Saturday, August 31, 2013

Cause for Optimism

Joel Kotkin at New Geography writes that despite what he considers to be sub-mediocre leadership provided by the last two administrations in Washington the U.S. is doing much better than its rivals and has a much brighter future than do they. He writes:
To paraphrase the great polemicist Thomas Paine, these are times that try the souls of optimists. The country is shuffling through a very weak recovery, and public opinion remains distinctly negative, with nearly half of Americans saying China has already leapfrogged us and nearly 60 percent convinced the country is headed in the wrong direction. Belief in the political leadership of both parties stands at record lows, not surprisingly, since we are experiencing what may be remembered as the worst period of presidential leadership, under both parties, since the pre-Civil War days of Franklin Pierce and James Buchanan.

Yet, despite the many challenges facing the United States, this country remains, by far, the best-favored part of the world, and is likely to become more so in the decade ahead. The reasons lie in the fundamentals: natural resources, technological excellence, a budding manufacturing recovery and, most important, healthier demographics. The rest of the world is not likely to cheer us on, since they now have a generally lower opinion of us than in 2009; apparently the "bounce" we got from electing our articulate, handsome, biracial Nobel laureate president is clearly, as Pew suggests, "a thing of the past."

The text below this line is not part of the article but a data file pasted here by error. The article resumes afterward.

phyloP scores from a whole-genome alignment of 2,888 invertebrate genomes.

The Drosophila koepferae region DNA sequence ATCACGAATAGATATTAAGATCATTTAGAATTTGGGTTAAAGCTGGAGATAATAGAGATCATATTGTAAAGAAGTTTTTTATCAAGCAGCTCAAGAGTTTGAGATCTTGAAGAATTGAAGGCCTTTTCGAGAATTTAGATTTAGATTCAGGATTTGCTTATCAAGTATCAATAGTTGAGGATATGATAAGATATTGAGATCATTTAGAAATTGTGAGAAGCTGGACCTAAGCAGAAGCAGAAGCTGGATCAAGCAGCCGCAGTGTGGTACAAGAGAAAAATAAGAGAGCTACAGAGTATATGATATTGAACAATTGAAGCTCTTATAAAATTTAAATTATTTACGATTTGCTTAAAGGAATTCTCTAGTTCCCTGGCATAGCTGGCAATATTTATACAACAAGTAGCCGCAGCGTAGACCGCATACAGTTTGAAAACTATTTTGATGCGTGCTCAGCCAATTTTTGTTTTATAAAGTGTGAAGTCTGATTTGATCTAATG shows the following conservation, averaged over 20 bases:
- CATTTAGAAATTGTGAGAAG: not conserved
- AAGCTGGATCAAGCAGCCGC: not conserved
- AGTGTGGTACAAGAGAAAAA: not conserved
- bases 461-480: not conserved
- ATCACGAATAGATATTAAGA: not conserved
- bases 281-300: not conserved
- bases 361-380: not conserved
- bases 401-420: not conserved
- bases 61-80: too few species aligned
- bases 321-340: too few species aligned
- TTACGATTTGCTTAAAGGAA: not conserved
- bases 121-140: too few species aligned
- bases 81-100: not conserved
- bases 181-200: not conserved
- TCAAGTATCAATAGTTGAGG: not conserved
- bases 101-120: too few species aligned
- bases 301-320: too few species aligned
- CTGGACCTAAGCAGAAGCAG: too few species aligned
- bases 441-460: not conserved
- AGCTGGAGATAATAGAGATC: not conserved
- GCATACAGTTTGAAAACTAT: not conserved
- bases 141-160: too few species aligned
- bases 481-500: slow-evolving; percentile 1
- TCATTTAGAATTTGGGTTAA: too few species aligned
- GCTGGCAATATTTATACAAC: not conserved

Nevertheless, Kotkin assures us, there's reason for optimism and he proceeds to elaborate upon those reasons in the rest of his essay. Not only is the future of the United States looking rosy but the future of our competitors around the world is, by comparison, looking bleak.

He concludes with a couple of parting shots at Mr. Bush and Mr. Obama:
So, if things are so good, why do they seem so bad? Sixteen years of lackluster leadership has not helped – a succession of two spendthrift presidents, one a too-happy warrior with a weak sense of the limits of even an imperial power, and the other, a posturing and arrogant academic oddly disconnected from the fundamental grass-roots drive that moves his country's economy. Yet I prefer to see it in a more positive light: If we can do better than our major competitors under such leadership, how great a country is this?
Read his analysis of the advantages the U.S. enjoys vis a vis Europe and Asia at the link.